Next we visited the Maritime Museum, where we learned how important Portugal's domination over the seas is to its history. There are more than 17,000 items installed in this museum—located in the west wing of Jeronimos Monastery—including model ships and items found from the Age of Discovery. Some of the most popular attractions of the museum are the historical Santa Cruz Seaplane, which was the first seaplane to ever fly across the Atlantic Ocean in 1922; the cabin from Queen Amelia's yacht; and lastly the Archangel Raphael's wooden statue that is said to have been carried on Vasco da Gama's ship on his way to India.

Then we were transported back in time to the earthquake of 1755 in the Lisboa Story Center, where we listened and watched a re-telling of the most devastating parts of Portuguese history. The earthquake of 1755 was estimated to have been a level 9 earthquake and, in conjunction with fires and a tsunami, completely destroyed the city of Lisbon. Eighty-five percent of Lisbon's buildings and architecture was destroyed, and approximately 30,000-40,000 people were killed. Since the earthquake struck on an important holiday, All-Saints Day, and destroyed almost all of the churches in the city, it caused a sense of confusion and anxiety in the religious world.

DAY 5

On our last morning in Lisbon, we went to visit one of the landmarks that magically survived the earthquake of 1755, the Aguas Livres Aqueduct. This Aqueduct was built in the early 18th century after the city had been struggling for years from a lack of drinking water. This aqueduct extends nearly 58 km and is a remarkable example of Portuguese engineering. The views from the aqueduct served as a perfect goodbye to our week in this beautiful historic capital, leaving us with a newfound respect and understanding of Portuguese history and even a bit of their native tongue...tchau!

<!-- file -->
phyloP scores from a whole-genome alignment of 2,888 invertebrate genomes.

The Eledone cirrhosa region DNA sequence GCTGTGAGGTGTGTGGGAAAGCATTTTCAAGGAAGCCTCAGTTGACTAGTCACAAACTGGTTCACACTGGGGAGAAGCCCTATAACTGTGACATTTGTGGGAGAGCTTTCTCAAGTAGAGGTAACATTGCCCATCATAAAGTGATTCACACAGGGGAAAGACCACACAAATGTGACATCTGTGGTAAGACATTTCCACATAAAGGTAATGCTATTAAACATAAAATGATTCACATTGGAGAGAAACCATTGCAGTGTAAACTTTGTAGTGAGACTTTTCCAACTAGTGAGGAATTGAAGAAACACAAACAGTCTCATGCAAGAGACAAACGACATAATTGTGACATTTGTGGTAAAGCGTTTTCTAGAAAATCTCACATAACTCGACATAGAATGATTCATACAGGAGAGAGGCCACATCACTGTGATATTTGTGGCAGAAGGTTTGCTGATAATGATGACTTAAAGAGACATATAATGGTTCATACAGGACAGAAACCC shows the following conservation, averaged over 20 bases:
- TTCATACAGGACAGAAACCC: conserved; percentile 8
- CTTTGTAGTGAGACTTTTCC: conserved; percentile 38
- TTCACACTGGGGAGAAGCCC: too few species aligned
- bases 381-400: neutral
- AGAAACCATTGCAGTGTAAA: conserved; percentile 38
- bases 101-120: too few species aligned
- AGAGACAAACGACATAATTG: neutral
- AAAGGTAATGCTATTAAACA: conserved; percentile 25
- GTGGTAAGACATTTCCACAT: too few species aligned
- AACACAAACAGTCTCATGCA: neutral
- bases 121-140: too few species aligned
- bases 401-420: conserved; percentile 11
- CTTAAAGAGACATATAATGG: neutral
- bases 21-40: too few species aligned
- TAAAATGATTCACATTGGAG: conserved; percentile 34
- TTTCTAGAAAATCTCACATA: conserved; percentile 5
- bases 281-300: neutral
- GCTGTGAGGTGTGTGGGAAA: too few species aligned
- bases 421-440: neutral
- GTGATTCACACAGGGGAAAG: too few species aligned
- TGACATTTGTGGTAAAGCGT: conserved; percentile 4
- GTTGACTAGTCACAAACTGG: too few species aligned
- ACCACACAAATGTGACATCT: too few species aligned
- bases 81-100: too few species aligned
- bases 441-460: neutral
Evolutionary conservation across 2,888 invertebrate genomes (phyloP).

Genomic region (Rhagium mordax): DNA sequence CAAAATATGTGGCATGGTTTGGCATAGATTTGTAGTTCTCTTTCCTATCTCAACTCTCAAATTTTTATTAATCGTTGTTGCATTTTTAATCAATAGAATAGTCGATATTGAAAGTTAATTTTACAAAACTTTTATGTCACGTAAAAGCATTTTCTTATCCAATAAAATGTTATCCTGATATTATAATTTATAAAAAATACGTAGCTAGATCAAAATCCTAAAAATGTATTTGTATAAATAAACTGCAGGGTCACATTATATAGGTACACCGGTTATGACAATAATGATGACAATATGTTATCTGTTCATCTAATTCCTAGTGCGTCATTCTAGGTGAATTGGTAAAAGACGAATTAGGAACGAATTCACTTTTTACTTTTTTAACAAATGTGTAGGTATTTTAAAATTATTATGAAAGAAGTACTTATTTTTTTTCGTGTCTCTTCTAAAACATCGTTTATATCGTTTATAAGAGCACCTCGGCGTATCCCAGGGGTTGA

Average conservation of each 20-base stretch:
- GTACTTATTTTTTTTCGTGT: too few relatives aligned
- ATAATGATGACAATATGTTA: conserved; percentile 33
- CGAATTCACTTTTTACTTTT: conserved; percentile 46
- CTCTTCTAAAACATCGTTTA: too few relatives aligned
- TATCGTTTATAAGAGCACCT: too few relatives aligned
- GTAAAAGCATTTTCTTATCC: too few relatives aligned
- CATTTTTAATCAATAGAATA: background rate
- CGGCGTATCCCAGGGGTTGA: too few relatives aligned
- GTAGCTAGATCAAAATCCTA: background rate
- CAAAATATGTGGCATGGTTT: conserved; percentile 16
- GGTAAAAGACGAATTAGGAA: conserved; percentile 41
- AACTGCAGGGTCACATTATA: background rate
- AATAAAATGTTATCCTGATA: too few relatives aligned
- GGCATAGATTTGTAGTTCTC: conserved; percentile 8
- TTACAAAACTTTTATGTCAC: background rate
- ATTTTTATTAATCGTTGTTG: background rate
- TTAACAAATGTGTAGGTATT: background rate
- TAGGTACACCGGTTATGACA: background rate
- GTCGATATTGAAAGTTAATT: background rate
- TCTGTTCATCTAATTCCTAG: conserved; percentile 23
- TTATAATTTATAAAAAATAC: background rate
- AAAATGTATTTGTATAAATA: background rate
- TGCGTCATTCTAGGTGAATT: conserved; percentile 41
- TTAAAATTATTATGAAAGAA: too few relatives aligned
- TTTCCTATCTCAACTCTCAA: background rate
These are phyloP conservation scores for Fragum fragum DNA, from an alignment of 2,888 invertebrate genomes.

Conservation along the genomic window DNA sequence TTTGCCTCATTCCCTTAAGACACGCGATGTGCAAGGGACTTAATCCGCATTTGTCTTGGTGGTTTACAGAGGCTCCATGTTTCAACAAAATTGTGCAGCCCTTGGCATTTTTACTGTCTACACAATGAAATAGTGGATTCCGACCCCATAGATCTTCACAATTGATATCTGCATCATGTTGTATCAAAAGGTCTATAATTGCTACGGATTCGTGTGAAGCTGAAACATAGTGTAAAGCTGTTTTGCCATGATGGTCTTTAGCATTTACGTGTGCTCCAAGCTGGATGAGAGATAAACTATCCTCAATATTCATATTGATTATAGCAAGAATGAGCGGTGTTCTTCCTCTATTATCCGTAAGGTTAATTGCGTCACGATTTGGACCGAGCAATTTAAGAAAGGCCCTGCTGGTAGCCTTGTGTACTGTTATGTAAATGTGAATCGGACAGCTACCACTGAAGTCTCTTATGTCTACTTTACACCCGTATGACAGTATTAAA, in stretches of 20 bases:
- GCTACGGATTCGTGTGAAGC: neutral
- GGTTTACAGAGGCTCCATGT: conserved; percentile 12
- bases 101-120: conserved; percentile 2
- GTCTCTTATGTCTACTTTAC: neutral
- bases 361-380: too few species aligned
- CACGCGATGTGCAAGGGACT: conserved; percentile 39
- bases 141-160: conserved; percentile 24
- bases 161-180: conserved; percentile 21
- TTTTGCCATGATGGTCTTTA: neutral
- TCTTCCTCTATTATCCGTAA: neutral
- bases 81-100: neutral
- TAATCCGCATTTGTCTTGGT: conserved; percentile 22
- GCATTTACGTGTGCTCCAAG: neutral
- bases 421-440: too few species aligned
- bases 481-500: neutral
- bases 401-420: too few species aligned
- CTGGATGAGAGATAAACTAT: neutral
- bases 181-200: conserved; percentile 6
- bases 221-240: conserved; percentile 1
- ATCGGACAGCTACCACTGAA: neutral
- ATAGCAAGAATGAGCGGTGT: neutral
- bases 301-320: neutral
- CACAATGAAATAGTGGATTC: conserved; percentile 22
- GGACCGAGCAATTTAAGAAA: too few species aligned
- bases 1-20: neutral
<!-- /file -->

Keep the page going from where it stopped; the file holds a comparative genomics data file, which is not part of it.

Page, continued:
2017 Fall Academic Travel
Group
Destination
Outward Bound (all 9th graders)
Baad, Austria
AP/IB English Literature
Dublin, Ireland
8th grade trip
Edinburgh, Scotland
Modern History/Honors World Literature  
Florence, Italy
IB Physics II
Geneva, Switzerland (CERN)
German Language Homestay
Heidelberg, Germany
French Language Homestay
Lausanne, Switzerland
IB Environmental Studies I/Biology II
Limassol, Cyprus
Intro to Portugal
Lisbon, Portugal
6th grade trip
Mantova, Italy
Music/Theater
Prague, Czech Republic
Spanish Language Homestay
Seville, Spain
Italian Language Homestay
Sicily, Italy
7th grade trip
Sorrento, Italy
IB Visual Arts/IB Photography
Venice, Italy
AP Art History
Vienna, Austria
IB Chemistry II/IB Biology II
Zurich, Switzerland
2017 Fall Academic Travel: High School photo gallery

2017 Fall Academic Travel: Middle School photo gallery

 

For more details about the kinds of things students do on Fall Academic Travel trips, check out this recap from last November.